Friday, August 31, 2007

TERRELL'S TUNEUP: ROKY'S ROAD

A version of this was published in The Santa Fe New Mexican
August 31, 2007


“An explorer of the mind and a pioneer of the heart”

That’s how Kinky Friedman described Roky Erikson, founding member of the ’60s group the 13th Floor Elevators, when introducing the psychedelic warrior at the 2005 Austin City Limits Music Festival. Roky, bless his troubled soul, looked strangely dignified, though not a little bemused, as he ripped into a version of “Cold Night for Alligators,” a powerful song of paranoia and horror from a tumultuous period in his life.

Of course, most of Roky’s life has been tumultuous, as is made clear by director Keven McAlester’s documentary You’re Gonna Miss Me, recently released on DVD.

This is a must-have for Roky fans. In addition to the documentary itself, the DVD contains loads of extras, including musical performances (though not nearly enough with full bands); weird poetry readings; and an unbelievable Erikson home movie — made by Roky’s mother, Evelyn — in which Roky is crowned “King of the Beasts.”

This isn’t your typical rockumentary. Sure, it features lots of famous folks — Patti Smith; members of ZZ Top and Sonic Youth; and even Santa Fe’s Angry Samoan, Gregg Turner — praising Erikson’s wild talent and piercing voice. There’s some sentimental gushing over the rise of the 13th Floor Elevators — credited with being the first band to use the word psychedelic to describe itself. And McAlester includes a black-and-white clip from the band’s mid-’60s appearance on American Bandstand, with Roky singing the hit that provided the film’s title.

There’s also an interview with Dick Clark.

“Who is the head man of the group here, gentlemen?” America’s Oldest Teenager asks.
Jug player Tommy Hall doesn’t miss the opportunity. “Well, we’re all heads,” he deadpans.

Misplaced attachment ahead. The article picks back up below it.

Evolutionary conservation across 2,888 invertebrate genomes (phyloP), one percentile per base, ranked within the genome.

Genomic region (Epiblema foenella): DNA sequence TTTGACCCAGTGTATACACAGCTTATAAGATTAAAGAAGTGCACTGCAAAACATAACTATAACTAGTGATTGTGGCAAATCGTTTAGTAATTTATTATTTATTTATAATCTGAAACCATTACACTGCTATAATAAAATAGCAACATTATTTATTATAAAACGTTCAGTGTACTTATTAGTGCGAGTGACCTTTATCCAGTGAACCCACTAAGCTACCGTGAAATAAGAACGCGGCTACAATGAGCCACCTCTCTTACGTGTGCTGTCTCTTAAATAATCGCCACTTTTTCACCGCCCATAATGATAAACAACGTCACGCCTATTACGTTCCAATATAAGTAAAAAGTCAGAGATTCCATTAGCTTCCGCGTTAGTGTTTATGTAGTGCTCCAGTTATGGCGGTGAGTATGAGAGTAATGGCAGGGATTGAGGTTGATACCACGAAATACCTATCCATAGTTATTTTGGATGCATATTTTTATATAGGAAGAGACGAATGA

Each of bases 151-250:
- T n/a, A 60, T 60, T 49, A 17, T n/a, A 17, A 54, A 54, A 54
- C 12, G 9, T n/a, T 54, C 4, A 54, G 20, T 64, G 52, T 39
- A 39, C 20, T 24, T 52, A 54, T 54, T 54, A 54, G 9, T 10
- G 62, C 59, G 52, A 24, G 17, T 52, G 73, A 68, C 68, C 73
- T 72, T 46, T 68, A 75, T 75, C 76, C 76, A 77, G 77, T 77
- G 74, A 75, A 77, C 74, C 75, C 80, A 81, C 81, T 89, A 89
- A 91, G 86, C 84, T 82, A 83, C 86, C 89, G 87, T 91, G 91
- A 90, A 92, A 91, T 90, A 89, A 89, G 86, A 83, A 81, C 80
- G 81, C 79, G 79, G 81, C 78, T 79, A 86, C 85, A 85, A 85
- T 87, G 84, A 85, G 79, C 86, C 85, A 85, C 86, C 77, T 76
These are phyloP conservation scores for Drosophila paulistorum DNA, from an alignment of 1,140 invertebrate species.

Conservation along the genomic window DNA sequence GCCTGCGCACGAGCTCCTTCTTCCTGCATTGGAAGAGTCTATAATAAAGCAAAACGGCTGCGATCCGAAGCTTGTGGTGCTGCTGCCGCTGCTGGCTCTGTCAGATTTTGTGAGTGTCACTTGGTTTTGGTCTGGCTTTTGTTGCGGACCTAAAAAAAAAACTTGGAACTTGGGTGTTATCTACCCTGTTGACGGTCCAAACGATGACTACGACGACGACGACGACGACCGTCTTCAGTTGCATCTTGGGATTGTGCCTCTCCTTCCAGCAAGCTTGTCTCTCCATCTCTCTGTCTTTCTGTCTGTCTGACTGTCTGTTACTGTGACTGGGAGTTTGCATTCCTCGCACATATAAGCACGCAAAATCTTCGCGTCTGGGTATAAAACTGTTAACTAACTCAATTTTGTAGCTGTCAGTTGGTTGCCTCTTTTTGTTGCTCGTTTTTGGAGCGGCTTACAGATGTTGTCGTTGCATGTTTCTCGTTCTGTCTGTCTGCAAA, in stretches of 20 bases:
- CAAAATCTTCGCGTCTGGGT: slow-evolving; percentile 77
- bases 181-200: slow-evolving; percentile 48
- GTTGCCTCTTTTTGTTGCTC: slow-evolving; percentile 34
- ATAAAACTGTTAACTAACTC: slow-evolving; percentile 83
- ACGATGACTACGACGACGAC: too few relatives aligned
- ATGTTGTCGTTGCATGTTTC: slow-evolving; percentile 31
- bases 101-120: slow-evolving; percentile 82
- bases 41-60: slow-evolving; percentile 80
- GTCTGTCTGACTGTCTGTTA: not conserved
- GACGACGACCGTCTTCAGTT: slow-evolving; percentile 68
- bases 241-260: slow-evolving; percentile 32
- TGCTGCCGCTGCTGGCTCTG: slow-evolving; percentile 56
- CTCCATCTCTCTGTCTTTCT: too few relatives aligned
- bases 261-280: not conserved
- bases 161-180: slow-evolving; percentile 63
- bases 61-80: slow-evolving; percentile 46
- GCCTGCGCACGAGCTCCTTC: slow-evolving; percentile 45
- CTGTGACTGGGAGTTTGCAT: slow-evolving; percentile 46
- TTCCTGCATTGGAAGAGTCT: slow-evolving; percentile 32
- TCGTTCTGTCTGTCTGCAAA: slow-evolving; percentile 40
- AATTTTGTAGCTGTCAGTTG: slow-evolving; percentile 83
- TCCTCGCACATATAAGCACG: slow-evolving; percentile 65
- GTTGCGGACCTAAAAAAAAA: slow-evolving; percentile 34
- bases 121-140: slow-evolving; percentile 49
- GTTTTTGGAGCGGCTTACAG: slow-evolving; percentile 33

But the DVD also shows how the psychedelic pipe dream went sour. The drugs got harder, and the trips got crazier. And when Roky got busted for marijuana possession — then a felony in the great state of Texas — he pleaded insanity and ended up in a hospital for the criminally insane. McAlester interviews Roky’s psychiatrist from that stint, who recalls that Roky joined a band made up of patients. The doctor recalls, “one had killed his parents and one of his siblings. ... He played guitar.”

For years after his release, Roky’s mental state was iffy at best. In the late ’70s, he recorded what is hands-down his greatest album, The Evil One, which features frightening lyrics about devils, ghosts, and monsters of the id. Interviews with those who knew him then indicate that such apparitions were very real to Roky.

By the 1990s, Roky had hit bottom. His hair was matted, his teeth were a mess, he was overweight, and he looked dazed and confused. In his small apartment in Austin, he used an array of radios, televisions, and other electronic devices to create a weird cacophony intended to keep the demons away, and he would catalog pieces of junk mail as if they were priceless documents.